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“You may be familiar with the Yiddish term bashert—“destined” or “preordained.” It conjures up the image of a divine matchmaking service in which, 40 days before a child is born, a heavenly voice proclaims: “The daughter of so-and-so is intended for the son of so-and-so.” Commonly invoked by Jews looking for their partners in life, this folk belief (with its source in the Talmud, no less) escorts the male basherter and female basherte to the marriage canopy under which they establish a new unit of the Jewish people.
And there’s something more: to be identified in this scheme specifically as someone’s daughter or son implies that even if the respective parents haven’t directly involved in locating the destined soulmate, they approve the match. Love results in a marriage ratified and sanctified by the community in fulfillment of the Almighty’s plan.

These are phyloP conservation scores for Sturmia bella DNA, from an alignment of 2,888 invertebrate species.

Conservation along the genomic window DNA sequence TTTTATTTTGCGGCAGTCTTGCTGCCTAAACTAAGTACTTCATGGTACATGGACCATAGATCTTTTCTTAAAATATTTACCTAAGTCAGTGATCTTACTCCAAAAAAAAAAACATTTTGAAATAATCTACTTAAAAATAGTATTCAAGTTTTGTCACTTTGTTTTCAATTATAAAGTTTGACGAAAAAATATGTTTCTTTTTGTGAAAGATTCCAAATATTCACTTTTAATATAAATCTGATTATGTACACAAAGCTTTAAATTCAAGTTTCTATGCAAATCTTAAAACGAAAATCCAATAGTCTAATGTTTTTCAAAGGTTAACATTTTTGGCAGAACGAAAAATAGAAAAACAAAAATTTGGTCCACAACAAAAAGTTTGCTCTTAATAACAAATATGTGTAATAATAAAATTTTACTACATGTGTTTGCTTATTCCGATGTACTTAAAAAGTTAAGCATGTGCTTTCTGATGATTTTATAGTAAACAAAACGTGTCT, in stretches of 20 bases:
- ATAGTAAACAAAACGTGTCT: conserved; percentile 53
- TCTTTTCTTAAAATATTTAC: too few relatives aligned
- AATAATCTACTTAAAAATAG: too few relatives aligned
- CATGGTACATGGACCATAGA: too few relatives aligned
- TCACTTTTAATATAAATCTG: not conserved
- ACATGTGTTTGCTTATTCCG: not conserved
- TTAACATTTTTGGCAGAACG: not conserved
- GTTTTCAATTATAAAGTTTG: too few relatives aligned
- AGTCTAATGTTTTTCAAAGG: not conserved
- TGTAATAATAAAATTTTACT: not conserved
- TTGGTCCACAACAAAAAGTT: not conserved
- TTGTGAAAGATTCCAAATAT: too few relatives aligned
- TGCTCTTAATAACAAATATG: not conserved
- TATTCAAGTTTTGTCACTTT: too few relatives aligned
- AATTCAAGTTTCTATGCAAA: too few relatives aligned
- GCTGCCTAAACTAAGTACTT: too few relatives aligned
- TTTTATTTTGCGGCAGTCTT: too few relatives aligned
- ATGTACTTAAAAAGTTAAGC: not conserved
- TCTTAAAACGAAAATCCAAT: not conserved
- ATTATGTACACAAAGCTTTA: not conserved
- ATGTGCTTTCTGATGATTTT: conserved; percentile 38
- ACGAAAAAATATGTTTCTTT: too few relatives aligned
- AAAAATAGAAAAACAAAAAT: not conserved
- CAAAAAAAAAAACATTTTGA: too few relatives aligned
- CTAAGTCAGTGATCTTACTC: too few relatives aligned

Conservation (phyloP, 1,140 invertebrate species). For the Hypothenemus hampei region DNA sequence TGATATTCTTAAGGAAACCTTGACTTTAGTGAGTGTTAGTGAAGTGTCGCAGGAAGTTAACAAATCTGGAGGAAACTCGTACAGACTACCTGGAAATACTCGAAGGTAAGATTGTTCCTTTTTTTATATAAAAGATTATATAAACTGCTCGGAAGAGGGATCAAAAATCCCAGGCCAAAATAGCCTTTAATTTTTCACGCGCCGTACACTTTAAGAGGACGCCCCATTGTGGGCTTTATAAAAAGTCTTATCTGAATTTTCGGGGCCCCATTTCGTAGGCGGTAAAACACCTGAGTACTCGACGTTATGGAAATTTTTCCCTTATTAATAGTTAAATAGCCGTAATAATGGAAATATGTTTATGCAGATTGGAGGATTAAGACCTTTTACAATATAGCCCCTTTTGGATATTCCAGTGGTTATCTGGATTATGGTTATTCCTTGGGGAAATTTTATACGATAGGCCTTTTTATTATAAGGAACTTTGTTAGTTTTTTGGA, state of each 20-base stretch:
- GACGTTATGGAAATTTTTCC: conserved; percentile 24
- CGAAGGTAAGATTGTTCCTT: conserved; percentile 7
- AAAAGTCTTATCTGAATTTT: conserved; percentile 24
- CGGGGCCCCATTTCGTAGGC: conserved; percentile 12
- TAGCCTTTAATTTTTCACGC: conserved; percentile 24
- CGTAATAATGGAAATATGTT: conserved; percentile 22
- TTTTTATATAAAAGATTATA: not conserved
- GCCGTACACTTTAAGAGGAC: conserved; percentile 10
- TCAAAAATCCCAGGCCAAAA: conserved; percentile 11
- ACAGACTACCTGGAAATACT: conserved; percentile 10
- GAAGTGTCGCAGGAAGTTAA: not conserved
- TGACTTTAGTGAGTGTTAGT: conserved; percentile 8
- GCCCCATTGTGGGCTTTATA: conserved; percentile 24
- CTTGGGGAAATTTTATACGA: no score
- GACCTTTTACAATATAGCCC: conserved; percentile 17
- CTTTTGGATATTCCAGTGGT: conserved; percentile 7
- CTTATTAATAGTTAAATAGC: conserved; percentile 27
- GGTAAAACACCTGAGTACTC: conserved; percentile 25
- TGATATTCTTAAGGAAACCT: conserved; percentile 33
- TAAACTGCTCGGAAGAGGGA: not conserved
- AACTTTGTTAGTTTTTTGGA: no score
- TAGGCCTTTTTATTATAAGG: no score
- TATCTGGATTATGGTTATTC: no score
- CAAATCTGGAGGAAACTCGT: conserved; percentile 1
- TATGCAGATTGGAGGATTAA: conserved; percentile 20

The literature I studied at college inverted this scheme. The eponymous Tristan is sent by his ruler King Mark to Ireland to fetch Iseult, the monarch’s intended bride. Mindless monarch! In reading the famous medieval romance, I could hear my father’s voice rendering his beloved passage of the Passover Haggadah, “‘And the Lord brought us forth out of Egypt’—not by the hands of an angel, and not by the hands of a seraph, and not by the hands of a messenger, but by the Holy One, blessed be He, Himself in His own glory and in His own person.”
The king’s plan backfires because he failed to heed God’s teaching: if you want something important done, you must do it yourself. On their long sea voyage, Tristan and Iseult are not merely drawn to one another as any two hot-blooded youngsters might be; they “inadvertently” drink the love potion intended to be shared by Iseult and Mark at their wedding. Who can doubt that this pair are now destined to give themselves up utterly to love?”
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